Evaluating Genetically Modified Organisms and Novel Food Ingredients

In order to help ensure that those with gluten-sensitivity would not be at greater risk of exposure, regulatory guidelines for genetically modified crops recommend that the proteins encoded by genes transferred from wheat and wheat relatives (members of the Pooideae subfamily) into different food sources (e.g. rice, maize, potato), should be evaluated regarding their capacity to elicit celiac disease. (G) FARRP believes that the current Celiac Disease Peptide and Protein searchable database provides an efficient screening tool to determine whether additional tests (e.g. laboratory T cell activation tests using samples from individuals with CD or performing tissue biopsy challenge or clinical challenge from volunteers with CD) would need to be undertaken to demonstrate safety of a new protein. Proteins isolated from wheat and wheat relatives for use as novel food ingredients could also be assessed using this computer-comparison.

Proteins that do not contain an exact peptide match to those identified in this database are unlikely to induce symptoms in those with celiac disease. The FASTA search routine is provided as an added safety measure in case not all CD active peptides are known. In the event a candidate food protein from a member of the Pooideae subfamily matches of the 68 proteins in the CD database, with an identity of at least 45% over at least one-half of the length of the CD inducing protein, with an E score smaller than 1 x 10-15th , it would be prudent to perform additional tests to rule out any risk the protein might cause CD.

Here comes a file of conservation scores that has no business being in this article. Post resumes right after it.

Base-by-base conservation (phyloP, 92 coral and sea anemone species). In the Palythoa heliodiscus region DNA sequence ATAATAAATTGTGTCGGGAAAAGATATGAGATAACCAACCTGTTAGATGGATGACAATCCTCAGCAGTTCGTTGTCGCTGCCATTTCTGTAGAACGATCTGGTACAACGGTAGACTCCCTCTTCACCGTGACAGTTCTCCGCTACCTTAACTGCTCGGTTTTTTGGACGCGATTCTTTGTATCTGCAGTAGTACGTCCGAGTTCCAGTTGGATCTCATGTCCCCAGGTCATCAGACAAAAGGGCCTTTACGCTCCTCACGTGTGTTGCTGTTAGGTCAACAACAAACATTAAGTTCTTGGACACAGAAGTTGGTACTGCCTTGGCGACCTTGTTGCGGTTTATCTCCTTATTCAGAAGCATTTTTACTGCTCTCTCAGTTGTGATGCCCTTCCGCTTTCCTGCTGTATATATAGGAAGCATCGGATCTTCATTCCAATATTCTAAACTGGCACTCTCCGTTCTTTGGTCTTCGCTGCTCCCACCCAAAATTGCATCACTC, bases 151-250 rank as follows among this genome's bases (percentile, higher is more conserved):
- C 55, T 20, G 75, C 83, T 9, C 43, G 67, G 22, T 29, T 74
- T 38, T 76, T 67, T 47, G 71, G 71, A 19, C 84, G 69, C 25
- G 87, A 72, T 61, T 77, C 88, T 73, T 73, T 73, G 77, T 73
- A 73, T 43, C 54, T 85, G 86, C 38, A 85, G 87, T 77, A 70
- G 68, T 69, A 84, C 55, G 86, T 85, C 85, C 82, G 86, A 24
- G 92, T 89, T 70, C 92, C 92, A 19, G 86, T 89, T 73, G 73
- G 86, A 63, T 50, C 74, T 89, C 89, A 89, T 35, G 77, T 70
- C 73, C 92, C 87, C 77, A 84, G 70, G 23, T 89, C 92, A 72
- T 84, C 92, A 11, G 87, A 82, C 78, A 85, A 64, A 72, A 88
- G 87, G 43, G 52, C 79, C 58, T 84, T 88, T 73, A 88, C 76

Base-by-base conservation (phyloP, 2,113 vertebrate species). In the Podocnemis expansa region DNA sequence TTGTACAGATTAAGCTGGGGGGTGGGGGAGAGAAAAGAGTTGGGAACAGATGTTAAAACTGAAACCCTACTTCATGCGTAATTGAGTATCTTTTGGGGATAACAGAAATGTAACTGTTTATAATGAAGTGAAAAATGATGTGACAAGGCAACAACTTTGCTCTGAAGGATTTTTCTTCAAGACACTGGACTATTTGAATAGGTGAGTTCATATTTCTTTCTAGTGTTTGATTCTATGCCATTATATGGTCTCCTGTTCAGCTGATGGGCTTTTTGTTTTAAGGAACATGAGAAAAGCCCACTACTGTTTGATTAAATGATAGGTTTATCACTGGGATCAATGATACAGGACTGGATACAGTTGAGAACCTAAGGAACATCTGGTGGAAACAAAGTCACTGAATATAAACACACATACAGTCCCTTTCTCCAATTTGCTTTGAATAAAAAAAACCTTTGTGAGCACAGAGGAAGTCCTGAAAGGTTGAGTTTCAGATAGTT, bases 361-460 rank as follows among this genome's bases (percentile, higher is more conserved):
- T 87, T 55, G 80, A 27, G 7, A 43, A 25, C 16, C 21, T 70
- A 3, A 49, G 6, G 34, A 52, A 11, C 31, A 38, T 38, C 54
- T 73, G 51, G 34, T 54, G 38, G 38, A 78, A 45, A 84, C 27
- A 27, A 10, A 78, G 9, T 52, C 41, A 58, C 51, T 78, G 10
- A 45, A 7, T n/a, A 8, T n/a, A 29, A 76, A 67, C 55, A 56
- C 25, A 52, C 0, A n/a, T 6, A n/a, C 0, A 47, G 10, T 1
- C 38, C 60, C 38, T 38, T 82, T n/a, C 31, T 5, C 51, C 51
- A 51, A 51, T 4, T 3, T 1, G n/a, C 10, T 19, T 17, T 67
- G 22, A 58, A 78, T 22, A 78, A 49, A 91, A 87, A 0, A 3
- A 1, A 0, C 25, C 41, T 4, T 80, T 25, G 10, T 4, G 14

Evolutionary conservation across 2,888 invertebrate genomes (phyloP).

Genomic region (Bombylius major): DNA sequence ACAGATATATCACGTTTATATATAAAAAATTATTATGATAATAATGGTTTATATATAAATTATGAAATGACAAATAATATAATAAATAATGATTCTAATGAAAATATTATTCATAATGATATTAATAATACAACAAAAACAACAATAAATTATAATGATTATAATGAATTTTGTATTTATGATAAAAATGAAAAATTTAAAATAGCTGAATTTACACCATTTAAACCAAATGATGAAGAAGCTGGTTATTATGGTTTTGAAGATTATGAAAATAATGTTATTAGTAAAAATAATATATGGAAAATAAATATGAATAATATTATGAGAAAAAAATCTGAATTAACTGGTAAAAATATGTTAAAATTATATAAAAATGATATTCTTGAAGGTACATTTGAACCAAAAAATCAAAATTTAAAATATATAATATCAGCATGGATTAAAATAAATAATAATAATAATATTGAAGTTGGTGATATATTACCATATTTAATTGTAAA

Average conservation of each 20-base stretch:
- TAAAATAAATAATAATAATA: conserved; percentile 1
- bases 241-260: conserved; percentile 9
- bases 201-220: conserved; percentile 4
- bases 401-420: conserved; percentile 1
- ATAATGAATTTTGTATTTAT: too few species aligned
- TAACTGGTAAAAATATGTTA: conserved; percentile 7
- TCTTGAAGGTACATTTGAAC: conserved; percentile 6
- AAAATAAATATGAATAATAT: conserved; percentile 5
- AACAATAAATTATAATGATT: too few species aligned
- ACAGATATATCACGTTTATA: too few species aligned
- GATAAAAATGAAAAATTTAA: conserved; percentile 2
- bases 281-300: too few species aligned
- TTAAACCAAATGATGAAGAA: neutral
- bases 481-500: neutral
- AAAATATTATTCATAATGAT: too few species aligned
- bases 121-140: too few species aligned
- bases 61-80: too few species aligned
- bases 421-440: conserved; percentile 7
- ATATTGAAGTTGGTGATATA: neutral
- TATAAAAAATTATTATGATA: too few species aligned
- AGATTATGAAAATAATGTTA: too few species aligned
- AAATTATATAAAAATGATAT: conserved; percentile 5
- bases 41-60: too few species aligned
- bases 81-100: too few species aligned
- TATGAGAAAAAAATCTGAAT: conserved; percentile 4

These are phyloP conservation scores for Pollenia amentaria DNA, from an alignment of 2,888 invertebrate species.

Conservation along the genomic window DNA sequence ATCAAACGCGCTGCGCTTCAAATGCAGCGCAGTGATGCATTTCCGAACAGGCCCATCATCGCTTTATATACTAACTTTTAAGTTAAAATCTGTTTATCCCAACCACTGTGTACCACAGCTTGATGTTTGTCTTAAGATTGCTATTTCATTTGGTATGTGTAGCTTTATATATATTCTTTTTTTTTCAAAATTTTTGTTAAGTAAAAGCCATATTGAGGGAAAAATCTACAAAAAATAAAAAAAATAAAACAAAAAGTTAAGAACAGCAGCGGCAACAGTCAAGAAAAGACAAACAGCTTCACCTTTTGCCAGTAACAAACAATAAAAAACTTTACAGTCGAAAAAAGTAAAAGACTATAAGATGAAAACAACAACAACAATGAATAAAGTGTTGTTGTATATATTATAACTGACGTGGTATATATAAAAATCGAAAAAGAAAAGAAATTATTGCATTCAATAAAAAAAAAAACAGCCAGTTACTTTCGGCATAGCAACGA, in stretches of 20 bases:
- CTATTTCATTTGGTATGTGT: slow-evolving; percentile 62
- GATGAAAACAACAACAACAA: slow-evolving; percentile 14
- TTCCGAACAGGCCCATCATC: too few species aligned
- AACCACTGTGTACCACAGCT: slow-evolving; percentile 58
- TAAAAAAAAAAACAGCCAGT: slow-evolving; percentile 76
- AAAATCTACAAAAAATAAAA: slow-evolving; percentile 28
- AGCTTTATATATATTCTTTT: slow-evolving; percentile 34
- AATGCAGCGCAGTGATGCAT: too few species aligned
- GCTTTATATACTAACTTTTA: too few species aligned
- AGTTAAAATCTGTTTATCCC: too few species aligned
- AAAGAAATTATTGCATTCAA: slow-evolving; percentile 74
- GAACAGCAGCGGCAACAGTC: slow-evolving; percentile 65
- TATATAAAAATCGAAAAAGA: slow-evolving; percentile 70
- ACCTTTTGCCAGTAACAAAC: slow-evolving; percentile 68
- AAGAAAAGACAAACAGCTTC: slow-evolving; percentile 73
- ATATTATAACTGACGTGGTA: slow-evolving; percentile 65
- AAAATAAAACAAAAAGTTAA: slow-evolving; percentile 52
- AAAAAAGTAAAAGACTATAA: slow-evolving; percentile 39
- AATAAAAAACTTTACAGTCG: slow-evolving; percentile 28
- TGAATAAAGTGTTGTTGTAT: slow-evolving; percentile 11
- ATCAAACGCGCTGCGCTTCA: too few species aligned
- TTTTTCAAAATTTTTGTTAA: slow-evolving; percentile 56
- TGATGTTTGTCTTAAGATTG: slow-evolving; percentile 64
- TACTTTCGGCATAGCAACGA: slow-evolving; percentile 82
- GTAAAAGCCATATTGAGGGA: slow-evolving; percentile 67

Compilation and Review of FARRP Celiac Disease Peptide and Protein database

A graduate student, Plaimein Amnuaycheewa, MS, compiled the original set of probable CD active peptides from his review of approximately 100 publications describing proteins and peptides (1,016). The update was provided by re-review of original publications and newer publications up until 2017 to end with a total of 1030 peptides. The publications provide data these peptides have been tested for T cell activation potential or induction of celiac enteropathy. The list of 68 celiac associated wheat-related proteins was compiled as representing proteins containing one or more of the peptides. Our bioinformatician, John Wise, compiled the data and structured the database and search routines. The dataset was reviewed by Afua O. Tetteh, PhD, Plaimein Amnuaycheewa, PhD, Barbara Bohle, PhD, Fatima Ferreira, PhD, Frits Koning, PhD and Richard Goodman, PhD. The effort was funded primarily by FARRP and partly by the six biotechnology companies that fund the FARRP database. Funding in 2017 has been provided by FARRP, two major biotech companies (BASF and Pioneer), JR Simplot, NuSeed and Unilever. The database and bioinformatics methods will be reviewed further and updated by December, 2017.


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  • EFSA. EFSA GMO Panel (EFSA Panel on Genetically Modified Organisms) (2017). Naegli H, Birch AN, Casacuberta J et al., EFSA Journal 2017;15(5):4862, 49 pp.